Despite the fact that artist Ron Frenz did not provide pencils for the issue (Rick Leonardi has the honors), Amazing Spider-Man #253 maintains that “new beginning” vibe that was initially put forward in ASM #252, the first part of the “Alien Costume Saga.”
In one scene, Tom DeFalco’s script even hits the reader over the head with the “newness” of everything, when Spidey talks about how his new black costume has him feeling as “anonymous” as he was when he first burst onto the scene as the Amazing Spider-Man in the story made famous in Amazing Fantasy #15.
Readers today probably take the historic nature of a scene like this for granted since superhero’s tend to change costumes whenever it is convenient. In one of my more cranky posts back when I first launched Chasing Amazing in 2011, I even joked about how over the span of three comics, Spidey wore three different costumes (his stealth outfit, the traditional red and blues, and the white FF duds). In 1984, putting Spider-Man in a black costume was akin to creating an entirely new superhero. Spidey talking about how no one knows who he is when he’s wearing the costume is not just hyperbole.
But beyond the new costume, DeFalco’s script also manages to provide an interesting spin on the age-old Spidey adage, “with great power, there must also come, great responsibility.”
ASM #253 uses the mantra to unexpectedly draw parallels between Peter and Ray Nesters, a professional football quarterback who is being paid off to throw games by the Rose – the mysteriously well-coiffed mob boss who is introduced for the first time in this issue.
For Peter, his power/responsibility moment comes when he reveals to Aunt May what readers have known about for nearly 10 issues – that he dropped out of graduate school to focus on his “photography career” (aka, his time as Spider-Man).
May is absolutely devastated by Peter’s reveal, reminding her nephew that his doctorate was something he was working towards for years. To throw it all away at this juncture would be an absolute waste of everyone’s time and effort. She even goes as far as to invoke the posthumous disappointment of Uncle Ben, as if the reader needed any more help reading between the lines and seeing the similarities between Peter’s decision to drop out of school and that other time he very famously acted selfishly as Spider-Man.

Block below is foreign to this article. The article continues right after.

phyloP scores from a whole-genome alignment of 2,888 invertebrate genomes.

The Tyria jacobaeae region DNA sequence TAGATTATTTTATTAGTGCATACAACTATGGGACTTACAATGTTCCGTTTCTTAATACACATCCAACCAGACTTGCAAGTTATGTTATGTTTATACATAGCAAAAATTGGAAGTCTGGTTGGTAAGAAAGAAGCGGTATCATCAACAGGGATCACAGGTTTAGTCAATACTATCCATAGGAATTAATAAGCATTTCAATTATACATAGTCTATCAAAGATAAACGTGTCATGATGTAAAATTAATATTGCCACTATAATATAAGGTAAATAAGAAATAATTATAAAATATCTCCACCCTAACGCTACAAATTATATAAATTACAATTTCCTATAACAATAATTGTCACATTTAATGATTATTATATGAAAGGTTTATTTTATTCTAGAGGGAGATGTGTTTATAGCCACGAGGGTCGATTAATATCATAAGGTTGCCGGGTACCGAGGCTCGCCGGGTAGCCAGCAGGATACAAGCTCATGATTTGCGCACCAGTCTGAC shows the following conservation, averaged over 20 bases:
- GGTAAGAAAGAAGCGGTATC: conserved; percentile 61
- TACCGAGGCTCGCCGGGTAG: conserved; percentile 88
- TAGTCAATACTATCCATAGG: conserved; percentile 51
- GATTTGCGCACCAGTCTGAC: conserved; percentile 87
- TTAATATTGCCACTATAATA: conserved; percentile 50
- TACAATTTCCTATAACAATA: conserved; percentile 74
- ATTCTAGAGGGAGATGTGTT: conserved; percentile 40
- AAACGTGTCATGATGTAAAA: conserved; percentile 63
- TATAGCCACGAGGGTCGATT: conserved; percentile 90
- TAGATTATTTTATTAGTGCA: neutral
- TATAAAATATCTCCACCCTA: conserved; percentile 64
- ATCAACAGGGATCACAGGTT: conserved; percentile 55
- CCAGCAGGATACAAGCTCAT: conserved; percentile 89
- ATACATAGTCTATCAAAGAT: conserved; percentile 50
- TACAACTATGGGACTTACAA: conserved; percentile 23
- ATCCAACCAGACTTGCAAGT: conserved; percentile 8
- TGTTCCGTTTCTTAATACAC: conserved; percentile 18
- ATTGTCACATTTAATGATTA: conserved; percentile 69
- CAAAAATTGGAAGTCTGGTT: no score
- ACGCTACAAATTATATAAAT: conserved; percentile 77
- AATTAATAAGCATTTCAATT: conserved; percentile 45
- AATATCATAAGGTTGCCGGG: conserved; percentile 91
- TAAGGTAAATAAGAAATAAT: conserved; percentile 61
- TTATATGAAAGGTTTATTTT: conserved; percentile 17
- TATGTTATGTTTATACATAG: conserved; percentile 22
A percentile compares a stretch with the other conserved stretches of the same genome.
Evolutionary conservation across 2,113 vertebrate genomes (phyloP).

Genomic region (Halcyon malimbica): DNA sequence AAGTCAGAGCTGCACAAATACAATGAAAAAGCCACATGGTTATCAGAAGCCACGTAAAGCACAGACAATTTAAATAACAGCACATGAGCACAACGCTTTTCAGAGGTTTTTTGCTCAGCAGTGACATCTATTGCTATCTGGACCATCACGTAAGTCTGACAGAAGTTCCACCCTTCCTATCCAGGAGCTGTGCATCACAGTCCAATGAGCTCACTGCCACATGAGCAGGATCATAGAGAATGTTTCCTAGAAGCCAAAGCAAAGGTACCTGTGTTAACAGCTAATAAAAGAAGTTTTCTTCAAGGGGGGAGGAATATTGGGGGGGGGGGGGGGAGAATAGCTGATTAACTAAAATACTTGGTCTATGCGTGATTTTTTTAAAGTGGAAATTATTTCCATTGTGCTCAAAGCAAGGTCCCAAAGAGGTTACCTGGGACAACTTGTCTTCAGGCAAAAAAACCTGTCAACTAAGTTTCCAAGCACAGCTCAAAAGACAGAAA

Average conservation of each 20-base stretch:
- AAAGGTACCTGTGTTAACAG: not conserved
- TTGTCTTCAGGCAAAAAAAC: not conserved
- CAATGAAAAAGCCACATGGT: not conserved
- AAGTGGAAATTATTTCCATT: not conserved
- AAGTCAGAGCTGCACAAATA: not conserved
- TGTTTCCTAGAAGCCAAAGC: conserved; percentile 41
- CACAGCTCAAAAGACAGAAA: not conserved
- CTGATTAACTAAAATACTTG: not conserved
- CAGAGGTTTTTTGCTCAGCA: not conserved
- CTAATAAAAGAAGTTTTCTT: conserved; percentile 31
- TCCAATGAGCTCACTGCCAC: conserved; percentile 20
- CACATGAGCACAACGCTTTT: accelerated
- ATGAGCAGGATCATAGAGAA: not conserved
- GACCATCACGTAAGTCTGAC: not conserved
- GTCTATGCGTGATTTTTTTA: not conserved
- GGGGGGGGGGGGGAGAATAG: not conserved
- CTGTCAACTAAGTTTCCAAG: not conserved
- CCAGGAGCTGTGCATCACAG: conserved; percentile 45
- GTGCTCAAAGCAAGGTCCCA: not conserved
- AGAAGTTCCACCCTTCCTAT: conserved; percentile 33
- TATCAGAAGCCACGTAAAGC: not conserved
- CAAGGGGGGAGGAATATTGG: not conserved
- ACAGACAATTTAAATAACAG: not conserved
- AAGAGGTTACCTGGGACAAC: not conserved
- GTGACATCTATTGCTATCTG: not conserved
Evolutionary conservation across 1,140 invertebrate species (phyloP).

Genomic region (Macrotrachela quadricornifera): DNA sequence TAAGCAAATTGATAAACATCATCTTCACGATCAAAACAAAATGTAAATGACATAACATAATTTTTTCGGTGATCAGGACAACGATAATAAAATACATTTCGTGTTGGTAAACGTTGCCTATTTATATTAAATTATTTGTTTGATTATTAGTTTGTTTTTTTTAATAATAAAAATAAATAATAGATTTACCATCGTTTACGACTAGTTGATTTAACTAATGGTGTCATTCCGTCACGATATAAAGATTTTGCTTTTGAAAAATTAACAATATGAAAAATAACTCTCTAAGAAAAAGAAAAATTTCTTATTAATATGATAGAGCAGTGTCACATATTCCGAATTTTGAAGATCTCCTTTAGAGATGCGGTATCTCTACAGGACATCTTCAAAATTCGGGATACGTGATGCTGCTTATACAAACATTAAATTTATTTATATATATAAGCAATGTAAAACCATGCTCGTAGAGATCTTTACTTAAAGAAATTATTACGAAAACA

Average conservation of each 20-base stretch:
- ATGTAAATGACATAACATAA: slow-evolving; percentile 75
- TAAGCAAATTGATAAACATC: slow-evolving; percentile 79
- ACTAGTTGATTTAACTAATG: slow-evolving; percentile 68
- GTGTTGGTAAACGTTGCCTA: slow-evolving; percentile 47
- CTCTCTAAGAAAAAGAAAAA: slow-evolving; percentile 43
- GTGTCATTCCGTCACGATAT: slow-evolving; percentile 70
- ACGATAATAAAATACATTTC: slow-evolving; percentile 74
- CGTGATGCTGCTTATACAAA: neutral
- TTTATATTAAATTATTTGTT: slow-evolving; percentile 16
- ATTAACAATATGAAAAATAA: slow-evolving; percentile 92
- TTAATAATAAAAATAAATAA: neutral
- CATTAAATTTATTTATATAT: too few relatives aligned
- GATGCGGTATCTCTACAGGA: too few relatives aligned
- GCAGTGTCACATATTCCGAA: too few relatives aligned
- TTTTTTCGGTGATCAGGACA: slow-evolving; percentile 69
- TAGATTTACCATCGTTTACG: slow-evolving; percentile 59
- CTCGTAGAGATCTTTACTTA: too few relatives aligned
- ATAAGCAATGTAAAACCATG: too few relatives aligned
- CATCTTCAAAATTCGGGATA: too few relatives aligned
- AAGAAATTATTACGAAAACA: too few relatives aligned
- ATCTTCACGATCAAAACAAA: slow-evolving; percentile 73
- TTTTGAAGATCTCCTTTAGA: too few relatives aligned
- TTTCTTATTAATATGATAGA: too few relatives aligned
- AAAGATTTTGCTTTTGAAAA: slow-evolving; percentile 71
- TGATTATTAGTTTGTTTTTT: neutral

The Peter/May sequence serves as a reminder that power/responsibility doesn’t only apply to Spider-Man. And while Peter historically has failed May and his other loved ones, usually when he’s too busy being Spider-Man to be there for an important event, her dismayed reaction to him ending his studies has a very specific sting to it. Yes, it’s Peter’s life to do as he so chooses, and he’s very clearly an adult at this stage of continuity, but it’s totally reasonable to call his judgment into question all the same.
From the way Peter’s dropout was first presented by Roger Stern in ASM #244, he made this decision in large part because he wanted to make extra money to help pay off Felicia Hardy/Black Cat’s medical bills. As discussed over the course of multiple posts last month, the Spider-Man/Black Cat romance had red flags galore from the very start, so the fact that he was willing to terminate something he had been working for his entire life in order to get closer to a woman he knew had a checkered history, seems extraordinarily irresponsible for Peter.
Adding insult to injury is the fact that in ASM #253 we learn that when tasked with taking actual new photos of a sporting event or some other happening that’s non-Spider-Man related, Peter is a pretty lousy photographer. The usually even-keeled Joe “Robbie” Robertson, who replaced the “disgraced” J. Jonah Jameson as editor of the Daily Bugle a few issues prior, really gives Peter the “what for” for his subpar photography output. So by the end of his conversation with Robbie, Peter is really left questioning whether or not quitting school was a mistake.
Ray’s journey in this issue is similar to Peter’s, if not ultimately more tragic and dumbfounding. Ray is presented as having it all – professional success and a good family (his brother Tony is there on the sidelines cheering him on) – and he instead makes a deal with the devil (the Rose) in order to get some extra bucks on the side. As a result, Ray not only destroys his integrity as a professional athlete (and as a person), but he endangers his own life and his brother’s. Ray “does the right thing” at the end when he admits all of his transgressions to the Bugle, but the universal reaction to the confession is that he wasted his talent.
Again, it’s all about having great power and what a person chooses to do with it. And that’s a moral that doesn’t just apply to those with super powers. As the star QB of a professional football team, Ray could have become a champion and a national hero and he instead chose “easy money” – just like Peter in Amazing Fantasy #15 before the death of his uncle made him realize the error of his ways.
Obviously the “ballad” of Ray Nester has had far fewer consequences on the Marvel Universe than Peter Parker letting a burglar run by him. But DeFalco’s ability to use his 1984 story as a means to draw parallels to one of the most famous stories in comic book history demonstrates just how on top of his game he was at this point in his career.
This article is the second part of Chasing Amazing’s lookback at the “Alien Costume Saga.”